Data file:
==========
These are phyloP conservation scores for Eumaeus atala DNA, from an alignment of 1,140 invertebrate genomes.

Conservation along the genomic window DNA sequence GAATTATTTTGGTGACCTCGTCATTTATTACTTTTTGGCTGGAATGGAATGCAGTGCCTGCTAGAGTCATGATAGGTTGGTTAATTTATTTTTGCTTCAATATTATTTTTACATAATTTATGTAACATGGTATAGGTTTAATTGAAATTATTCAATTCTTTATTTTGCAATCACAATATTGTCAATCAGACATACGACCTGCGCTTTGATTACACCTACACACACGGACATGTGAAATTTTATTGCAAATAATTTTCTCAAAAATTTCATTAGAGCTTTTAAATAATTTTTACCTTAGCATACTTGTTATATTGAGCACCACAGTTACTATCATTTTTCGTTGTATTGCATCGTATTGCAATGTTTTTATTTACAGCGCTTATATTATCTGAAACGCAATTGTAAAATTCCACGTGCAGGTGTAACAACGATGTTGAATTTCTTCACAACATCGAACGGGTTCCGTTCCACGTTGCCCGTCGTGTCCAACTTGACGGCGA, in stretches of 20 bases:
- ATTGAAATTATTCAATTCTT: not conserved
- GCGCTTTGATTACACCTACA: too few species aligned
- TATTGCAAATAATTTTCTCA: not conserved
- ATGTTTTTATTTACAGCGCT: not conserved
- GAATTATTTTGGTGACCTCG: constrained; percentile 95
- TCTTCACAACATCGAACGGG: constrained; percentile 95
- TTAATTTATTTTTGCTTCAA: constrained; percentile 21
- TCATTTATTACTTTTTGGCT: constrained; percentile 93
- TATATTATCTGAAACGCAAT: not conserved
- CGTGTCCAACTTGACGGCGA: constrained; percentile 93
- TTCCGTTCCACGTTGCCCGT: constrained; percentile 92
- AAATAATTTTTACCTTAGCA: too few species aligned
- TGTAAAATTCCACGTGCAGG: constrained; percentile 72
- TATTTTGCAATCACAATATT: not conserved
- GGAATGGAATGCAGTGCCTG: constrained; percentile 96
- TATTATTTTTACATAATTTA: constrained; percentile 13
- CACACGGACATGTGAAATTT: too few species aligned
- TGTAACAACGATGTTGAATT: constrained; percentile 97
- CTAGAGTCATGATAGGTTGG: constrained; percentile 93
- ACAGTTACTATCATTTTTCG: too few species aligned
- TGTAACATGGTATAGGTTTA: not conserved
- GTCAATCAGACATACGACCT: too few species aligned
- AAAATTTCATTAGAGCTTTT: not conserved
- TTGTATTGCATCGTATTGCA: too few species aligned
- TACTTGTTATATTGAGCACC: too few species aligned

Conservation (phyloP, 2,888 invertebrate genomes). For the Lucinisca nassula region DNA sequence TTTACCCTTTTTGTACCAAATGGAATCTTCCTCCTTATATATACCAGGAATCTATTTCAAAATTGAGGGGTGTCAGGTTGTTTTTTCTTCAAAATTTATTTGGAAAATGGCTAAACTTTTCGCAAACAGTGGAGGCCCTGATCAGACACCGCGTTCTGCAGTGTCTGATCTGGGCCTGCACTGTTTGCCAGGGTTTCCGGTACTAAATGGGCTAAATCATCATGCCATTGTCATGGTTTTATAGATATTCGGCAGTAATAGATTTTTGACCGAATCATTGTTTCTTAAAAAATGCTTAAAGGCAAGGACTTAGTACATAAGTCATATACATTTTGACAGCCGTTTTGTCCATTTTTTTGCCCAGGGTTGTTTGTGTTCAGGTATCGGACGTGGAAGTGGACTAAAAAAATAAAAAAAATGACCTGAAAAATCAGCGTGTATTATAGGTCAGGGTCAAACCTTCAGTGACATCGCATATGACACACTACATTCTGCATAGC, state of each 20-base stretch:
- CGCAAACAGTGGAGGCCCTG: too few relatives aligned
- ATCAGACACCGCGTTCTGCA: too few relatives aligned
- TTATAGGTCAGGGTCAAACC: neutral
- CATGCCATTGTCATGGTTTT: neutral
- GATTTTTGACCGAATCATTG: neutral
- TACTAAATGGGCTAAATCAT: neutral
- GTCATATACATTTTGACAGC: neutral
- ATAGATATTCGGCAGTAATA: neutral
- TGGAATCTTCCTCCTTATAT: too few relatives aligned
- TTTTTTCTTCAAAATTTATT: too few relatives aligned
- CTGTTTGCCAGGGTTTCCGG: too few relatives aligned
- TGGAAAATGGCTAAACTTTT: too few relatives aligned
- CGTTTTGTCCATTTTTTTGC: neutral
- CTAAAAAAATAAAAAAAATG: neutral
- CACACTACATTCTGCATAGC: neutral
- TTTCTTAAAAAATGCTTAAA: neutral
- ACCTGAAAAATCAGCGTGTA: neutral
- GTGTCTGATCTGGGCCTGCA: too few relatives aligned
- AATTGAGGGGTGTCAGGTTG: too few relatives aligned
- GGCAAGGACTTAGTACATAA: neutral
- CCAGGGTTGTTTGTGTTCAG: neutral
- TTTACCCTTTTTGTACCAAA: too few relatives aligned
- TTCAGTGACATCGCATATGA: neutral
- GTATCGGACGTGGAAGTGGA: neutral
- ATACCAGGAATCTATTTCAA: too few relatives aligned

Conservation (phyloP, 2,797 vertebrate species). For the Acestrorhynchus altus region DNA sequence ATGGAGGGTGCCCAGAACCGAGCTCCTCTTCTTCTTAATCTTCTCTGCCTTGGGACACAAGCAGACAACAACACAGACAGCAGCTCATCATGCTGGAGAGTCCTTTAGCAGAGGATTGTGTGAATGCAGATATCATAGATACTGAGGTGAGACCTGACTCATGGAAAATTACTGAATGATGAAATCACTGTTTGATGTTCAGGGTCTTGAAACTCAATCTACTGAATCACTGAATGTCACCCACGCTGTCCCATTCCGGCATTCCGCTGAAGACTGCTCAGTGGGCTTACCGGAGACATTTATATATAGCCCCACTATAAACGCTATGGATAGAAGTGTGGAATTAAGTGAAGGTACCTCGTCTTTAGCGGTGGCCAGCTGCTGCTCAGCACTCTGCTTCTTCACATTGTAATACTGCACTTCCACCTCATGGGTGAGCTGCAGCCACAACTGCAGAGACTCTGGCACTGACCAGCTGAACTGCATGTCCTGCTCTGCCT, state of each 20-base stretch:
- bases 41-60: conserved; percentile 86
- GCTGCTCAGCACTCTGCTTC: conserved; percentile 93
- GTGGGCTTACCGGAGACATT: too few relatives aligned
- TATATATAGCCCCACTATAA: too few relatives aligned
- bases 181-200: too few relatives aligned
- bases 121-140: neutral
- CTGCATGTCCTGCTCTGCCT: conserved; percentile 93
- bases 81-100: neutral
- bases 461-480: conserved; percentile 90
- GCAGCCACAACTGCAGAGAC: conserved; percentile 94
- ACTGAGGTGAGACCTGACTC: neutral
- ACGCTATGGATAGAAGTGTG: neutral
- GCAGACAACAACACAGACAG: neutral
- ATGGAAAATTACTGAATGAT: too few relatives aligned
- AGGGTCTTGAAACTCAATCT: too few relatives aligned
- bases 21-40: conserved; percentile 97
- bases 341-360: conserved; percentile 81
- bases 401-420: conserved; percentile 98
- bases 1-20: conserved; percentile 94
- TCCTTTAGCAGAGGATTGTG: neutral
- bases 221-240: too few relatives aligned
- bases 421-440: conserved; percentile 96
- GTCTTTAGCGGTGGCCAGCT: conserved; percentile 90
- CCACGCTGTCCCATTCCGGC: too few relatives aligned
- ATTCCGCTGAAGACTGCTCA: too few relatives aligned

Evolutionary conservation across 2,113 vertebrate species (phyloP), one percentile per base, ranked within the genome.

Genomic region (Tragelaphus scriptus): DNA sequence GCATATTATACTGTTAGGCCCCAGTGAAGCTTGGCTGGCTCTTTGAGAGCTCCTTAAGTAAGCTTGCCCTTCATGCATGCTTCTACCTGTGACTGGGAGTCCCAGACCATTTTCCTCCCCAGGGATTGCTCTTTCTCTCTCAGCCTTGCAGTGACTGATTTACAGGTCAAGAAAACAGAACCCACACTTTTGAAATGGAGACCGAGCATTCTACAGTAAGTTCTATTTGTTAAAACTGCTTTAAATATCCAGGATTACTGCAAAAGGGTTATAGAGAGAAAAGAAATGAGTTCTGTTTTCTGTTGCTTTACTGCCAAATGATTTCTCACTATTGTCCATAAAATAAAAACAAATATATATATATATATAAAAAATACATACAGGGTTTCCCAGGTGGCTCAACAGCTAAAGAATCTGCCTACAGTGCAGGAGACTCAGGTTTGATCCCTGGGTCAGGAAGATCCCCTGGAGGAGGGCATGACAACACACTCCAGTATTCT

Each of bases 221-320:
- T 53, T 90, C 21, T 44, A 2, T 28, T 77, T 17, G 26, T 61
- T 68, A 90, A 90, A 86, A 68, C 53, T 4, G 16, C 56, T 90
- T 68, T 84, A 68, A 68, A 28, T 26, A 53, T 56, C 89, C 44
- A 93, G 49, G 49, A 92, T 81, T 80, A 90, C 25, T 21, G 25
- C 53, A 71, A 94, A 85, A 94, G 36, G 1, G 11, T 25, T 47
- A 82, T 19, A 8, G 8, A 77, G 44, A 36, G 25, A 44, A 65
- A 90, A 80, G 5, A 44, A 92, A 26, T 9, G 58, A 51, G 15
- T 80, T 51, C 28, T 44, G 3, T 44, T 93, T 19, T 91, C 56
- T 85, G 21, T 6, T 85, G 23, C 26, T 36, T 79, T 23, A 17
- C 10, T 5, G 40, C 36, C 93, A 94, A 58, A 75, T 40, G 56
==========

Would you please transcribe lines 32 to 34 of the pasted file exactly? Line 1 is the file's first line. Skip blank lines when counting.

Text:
- CATGCCATTGTCATGGTTTT: neutral
- GATTTTTGACCGAATCATTG: neutral
- TACTAAATGGGCTAAATCAT: neutral